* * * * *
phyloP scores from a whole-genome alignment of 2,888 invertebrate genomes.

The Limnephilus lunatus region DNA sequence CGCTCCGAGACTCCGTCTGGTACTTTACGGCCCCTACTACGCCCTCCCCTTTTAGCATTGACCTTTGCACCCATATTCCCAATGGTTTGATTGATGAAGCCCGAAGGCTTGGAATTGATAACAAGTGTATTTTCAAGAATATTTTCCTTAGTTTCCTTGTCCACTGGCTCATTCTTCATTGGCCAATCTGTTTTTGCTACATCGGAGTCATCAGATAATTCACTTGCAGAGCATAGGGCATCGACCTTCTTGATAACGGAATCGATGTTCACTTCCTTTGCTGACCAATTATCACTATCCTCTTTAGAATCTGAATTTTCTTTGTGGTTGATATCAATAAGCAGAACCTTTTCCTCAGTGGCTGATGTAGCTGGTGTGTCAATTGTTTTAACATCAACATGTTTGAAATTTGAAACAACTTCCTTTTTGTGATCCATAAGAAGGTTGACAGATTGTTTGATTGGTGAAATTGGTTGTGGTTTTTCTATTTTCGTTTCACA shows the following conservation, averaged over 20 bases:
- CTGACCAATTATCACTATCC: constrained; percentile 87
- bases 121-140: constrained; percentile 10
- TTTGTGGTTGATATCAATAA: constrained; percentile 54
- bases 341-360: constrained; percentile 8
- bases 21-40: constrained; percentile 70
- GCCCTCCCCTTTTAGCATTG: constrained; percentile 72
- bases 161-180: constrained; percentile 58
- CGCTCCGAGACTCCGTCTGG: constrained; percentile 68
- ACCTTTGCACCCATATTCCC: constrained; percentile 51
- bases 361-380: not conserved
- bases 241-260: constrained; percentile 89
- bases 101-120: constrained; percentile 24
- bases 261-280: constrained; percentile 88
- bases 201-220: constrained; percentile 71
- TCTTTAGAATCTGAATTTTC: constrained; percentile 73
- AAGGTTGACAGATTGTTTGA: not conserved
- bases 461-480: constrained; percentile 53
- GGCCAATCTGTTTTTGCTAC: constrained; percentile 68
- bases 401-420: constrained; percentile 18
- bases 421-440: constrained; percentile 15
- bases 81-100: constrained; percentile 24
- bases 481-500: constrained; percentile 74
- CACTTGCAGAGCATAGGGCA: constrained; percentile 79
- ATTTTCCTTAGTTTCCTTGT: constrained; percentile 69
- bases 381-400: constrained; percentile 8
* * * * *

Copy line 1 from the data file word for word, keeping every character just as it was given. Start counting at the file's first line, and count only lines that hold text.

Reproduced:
phyloP scores from a whole-genome alignment of 2,888 invertebrate genomes.